No, they have no interest in simplifying things for us. If anything, inverting the eyes could be seen as yet another layer of copy protection which is beneficial for them. I guess what I meant to say is I don't like the decision they made on the standard. I am an amateur photographer so I understand framing a little bit. The problem is, once you enter the realm of 3D, your sacred framing for one particular eye or the other goes out the window. The other thing is, the two views are so similar that most of the time it is simply immaterial which eye you watch in 2D because it is the same experience. I can see for consistency, you'd want to pick one eye or the other for setting up shots but that is it. I'll bet you could take 100 people who have only seen the left eye of a particular film and show them the right eye instead and nobody would even notice. People's displays introduce larger changes than watching one eye over the other. Most of the time when you look at the two frames right next to each other, it can be difficult to pick out the differences. I believe it is an unnecessary complication but that is just my humble opinion.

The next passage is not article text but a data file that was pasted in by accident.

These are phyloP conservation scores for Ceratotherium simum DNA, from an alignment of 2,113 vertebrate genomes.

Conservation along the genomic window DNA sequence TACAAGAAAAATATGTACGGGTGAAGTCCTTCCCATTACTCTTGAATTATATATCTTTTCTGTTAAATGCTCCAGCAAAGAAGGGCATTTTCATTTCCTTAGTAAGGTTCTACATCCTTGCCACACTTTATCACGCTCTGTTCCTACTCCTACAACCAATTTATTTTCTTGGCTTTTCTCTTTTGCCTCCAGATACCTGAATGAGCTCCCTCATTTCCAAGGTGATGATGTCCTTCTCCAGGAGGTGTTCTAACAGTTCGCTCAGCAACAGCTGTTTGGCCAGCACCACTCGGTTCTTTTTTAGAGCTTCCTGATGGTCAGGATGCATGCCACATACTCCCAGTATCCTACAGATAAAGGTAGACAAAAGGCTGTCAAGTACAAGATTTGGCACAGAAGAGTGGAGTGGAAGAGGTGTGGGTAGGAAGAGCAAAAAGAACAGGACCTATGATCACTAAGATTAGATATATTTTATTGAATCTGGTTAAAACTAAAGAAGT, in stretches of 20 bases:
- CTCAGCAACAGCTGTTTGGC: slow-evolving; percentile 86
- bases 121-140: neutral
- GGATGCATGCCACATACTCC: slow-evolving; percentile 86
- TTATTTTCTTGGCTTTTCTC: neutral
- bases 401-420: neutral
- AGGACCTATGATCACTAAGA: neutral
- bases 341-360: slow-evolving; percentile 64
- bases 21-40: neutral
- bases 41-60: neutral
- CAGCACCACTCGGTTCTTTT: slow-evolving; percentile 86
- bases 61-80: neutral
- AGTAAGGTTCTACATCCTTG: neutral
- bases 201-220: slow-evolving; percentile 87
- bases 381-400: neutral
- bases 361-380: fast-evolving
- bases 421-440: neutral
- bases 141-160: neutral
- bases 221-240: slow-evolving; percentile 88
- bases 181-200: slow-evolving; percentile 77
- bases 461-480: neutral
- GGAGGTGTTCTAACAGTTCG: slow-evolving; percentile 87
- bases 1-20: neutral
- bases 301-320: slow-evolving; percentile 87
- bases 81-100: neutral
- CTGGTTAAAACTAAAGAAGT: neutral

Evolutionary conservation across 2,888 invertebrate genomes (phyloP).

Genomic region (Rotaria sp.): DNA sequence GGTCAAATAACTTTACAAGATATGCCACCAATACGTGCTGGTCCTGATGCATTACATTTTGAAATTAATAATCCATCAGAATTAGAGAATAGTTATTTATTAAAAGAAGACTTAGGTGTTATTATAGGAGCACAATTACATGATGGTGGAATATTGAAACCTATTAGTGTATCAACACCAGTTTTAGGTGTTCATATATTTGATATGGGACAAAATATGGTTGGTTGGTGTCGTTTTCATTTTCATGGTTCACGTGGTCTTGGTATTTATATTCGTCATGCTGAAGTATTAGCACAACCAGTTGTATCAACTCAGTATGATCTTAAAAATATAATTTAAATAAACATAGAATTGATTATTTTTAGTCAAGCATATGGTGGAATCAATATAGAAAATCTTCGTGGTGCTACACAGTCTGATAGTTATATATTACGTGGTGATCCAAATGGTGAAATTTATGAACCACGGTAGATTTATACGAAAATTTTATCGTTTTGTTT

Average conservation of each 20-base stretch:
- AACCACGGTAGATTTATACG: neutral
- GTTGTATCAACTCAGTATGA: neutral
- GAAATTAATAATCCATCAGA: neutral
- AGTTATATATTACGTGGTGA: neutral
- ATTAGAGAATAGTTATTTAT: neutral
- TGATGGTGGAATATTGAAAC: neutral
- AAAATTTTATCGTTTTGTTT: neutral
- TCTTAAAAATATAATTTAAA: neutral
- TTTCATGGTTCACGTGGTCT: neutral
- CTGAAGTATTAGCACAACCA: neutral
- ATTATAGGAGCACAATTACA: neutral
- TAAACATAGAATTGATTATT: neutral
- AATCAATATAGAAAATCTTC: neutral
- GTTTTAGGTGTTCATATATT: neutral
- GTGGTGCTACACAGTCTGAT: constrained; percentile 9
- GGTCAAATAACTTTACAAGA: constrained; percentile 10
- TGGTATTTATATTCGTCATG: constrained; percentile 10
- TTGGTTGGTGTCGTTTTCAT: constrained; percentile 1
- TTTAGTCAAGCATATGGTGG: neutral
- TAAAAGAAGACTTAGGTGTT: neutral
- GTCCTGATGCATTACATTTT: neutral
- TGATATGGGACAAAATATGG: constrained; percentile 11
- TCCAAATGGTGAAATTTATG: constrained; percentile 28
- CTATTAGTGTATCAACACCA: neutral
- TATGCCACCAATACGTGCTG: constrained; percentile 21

Anyway, thanks for your help. You taught me something about the way this is handled in BD players with the flag. The media player is at fault. I will avoid re-encoding if I can get the manufacturer to fix it. If not, I may just re-encode them. No harm done as the Hobbit films need fan edits anyway.
BigPines is offline   Reply With Quote
Old 26th August 2015, 16:06   #769  |  Link
jmsmarcelo
Registered User
 
jmsmarcelo's Avatar
 
Join Date: Nov 2014
Location: Porto Velho, Brazil
Posts: 12
Hello,
Is possible add Chapter point in video on encoding?
jmsmarcelo is offline   Reply With Quote
Old 17th September 2015, 22:35   #770  |  Link
BigPines
Registered User
 
Join Date: Dec 2010
Posts: 123
I am getting unexpected results with FRIM Encoder. I am trying to create a 3D test pattern to verify full resolution through the display chain. I created my test patterns in Premiere and exported them to two identical lossless yuv files. The yuv files play fine. I then used FRIM Encoder via the command line to encode the 3D video using the following: FRIMEncode -i video_L.yuv video_R.yuv -o::mvc 3D_Patterns.h264 -w 1920 -h 1080 -f 23.976 -vbr 28000 40000 -u 1